Cleveland last in Brown University city eGov analysis

Submitted by Norm Roulet on Tue, 10/12/2004 - 02:08.

From Brown University's ongoing analysis of city eGov, we read:

The researchers examined the electronic-government efforts of the
nation’s 70 largest city governments. Rounding out the top five were San Diego, New York City, Washington, D.C., and Los Angeles. At the bottom of the rankings were Cleveland, Pittsburgh, Greenville, S.C., Syracuse and West Palm Beach.

See analysis results at

In response, Cleveland is getting serious about eGov - and REALNEO will help them with that...

Cleveland to boost online services

From Cleveland's Crain's Tech eNewsletter:


7:48 AM Oct. 11, 2004

The city of Cleveland is adding some oomph to
its online presence as it works to cut City Hall red tape and speed up
the processing of city building permits and code enforcement actions.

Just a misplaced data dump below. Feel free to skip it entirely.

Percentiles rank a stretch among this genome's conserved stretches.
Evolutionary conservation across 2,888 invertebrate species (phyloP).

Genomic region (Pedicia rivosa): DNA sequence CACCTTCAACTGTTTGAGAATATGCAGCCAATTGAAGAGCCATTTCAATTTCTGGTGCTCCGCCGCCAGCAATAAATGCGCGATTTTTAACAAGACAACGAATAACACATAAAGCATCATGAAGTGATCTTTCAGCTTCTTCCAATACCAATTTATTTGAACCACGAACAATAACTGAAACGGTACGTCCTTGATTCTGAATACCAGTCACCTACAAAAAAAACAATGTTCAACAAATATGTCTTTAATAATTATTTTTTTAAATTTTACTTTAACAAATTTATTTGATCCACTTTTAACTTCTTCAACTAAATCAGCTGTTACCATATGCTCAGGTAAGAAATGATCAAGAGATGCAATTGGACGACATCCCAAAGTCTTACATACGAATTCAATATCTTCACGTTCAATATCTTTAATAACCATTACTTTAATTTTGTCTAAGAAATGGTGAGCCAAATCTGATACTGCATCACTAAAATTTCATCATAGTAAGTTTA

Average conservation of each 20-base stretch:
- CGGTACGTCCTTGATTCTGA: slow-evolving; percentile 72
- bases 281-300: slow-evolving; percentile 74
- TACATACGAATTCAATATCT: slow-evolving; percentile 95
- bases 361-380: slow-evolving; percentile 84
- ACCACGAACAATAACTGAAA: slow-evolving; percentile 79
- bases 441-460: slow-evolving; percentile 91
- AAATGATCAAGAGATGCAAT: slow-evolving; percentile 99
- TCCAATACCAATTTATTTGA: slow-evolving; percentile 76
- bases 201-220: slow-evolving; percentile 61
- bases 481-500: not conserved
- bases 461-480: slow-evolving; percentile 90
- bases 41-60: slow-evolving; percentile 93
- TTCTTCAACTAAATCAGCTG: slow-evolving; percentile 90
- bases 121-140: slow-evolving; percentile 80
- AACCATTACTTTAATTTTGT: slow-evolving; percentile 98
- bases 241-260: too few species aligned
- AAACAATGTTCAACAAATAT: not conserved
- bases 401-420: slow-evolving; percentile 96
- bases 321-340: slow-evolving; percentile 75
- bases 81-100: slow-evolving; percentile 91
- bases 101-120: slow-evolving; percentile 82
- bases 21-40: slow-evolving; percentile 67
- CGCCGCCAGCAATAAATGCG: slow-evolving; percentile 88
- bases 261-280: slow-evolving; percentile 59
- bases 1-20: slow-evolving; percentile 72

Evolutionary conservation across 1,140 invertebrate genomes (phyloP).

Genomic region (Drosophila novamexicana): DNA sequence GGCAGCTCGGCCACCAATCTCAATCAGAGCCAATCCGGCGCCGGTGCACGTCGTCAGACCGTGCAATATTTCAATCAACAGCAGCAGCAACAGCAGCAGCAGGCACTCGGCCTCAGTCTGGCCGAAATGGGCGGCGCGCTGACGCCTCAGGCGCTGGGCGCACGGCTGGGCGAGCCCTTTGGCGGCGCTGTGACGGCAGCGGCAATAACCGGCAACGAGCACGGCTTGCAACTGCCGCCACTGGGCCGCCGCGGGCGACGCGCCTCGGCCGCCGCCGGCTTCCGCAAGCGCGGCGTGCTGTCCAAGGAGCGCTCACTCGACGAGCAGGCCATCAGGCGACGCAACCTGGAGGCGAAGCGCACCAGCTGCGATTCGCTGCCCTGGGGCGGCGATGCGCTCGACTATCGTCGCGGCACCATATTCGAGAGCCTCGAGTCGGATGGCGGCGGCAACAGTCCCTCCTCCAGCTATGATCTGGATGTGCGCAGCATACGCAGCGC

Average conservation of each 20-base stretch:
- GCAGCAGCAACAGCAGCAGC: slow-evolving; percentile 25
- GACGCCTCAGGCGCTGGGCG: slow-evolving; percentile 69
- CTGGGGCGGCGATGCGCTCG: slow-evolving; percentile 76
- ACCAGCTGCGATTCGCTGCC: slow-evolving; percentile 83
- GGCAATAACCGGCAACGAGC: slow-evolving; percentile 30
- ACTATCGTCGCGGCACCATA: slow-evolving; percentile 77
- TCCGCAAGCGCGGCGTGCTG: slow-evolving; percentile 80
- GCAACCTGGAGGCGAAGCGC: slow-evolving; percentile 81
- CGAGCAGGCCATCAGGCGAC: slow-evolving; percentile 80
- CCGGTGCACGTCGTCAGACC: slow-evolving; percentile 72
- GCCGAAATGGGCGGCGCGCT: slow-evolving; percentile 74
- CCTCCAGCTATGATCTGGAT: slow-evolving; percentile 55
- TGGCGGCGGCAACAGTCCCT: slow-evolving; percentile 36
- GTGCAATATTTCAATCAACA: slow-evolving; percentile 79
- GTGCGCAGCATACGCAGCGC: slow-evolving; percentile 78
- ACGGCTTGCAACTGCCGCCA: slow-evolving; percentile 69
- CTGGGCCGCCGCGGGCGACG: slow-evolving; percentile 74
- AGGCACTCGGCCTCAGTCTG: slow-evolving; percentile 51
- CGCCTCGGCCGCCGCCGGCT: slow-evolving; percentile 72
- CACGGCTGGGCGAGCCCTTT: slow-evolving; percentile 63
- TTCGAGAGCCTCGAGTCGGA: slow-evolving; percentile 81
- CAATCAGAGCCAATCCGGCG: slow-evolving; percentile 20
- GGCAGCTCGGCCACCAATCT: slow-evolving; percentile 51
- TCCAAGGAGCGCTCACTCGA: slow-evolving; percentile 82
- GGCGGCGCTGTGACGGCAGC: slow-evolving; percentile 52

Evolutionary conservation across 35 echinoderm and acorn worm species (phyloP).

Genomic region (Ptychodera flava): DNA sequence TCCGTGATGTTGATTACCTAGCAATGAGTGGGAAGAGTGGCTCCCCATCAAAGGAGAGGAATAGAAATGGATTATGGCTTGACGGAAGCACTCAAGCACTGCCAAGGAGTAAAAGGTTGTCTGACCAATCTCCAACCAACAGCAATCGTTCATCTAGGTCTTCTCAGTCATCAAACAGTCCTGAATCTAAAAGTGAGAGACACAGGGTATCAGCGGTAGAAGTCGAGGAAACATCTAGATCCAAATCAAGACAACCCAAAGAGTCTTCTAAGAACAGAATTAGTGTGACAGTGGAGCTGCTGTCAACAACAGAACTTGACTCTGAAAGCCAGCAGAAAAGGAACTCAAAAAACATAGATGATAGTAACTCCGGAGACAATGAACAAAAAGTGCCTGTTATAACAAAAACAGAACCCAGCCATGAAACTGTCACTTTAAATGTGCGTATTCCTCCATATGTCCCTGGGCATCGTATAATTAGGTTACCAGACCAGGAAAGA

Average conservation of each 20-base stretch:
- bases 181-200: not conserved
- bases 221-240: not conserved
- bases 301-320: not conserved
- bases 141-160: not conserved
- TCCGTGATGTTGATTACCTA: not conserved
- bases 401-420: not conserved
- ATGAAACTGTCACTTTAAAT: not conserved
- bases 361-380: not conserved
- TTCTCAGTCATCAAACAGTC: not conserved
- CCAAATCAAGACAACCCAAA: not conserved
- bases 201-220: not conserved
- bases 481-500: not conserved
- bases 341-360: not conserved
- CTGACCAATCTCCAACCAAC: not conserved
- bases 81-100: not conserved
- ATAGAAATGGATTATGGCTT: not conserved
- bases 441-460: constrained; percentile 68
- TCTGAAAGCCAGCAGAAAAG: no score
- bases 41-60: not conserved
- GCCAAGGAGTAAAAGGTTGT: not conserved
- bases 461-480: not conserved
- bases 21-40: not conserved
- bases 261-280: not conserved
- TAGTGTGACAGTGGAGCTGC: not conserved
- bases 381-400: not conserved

it will be at least a year until city workers and the public see any
results, the city is spending $30 million on software that will give
the public and city employees quick access to information about
permitting, licensing and code enforcement with a geographic
information system (GIS) that will put the data on maps. It's expected
to save time for citizens and companies doing business with the city
and to give them greater online access to city permit and land
management services.

Accela Inc. of Dublin, Calif., is providing
the overall system management software, which it calls Accela
Automation, and Environmental Systems Research Institute Inc. of
Redlands, Calif., is providing the GIS program. The Cleveland office of
MWH Global Inc., an engineering consulting firm headquartered in
Bloomfield, Colo. , is supervising the installation.

Cleveland is playing catch-up when it comes to turning its paperwork into bits and bytes, a process called "e-government."

month, Cleveland ranked dead last in a Brown University e-government
scorecard that measured and ranked the information and services
provided online by government agencies in the country's 70 largest
cities. A year earlier, Cleveland ranked 58th

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Dan Morgan / Straight Shooter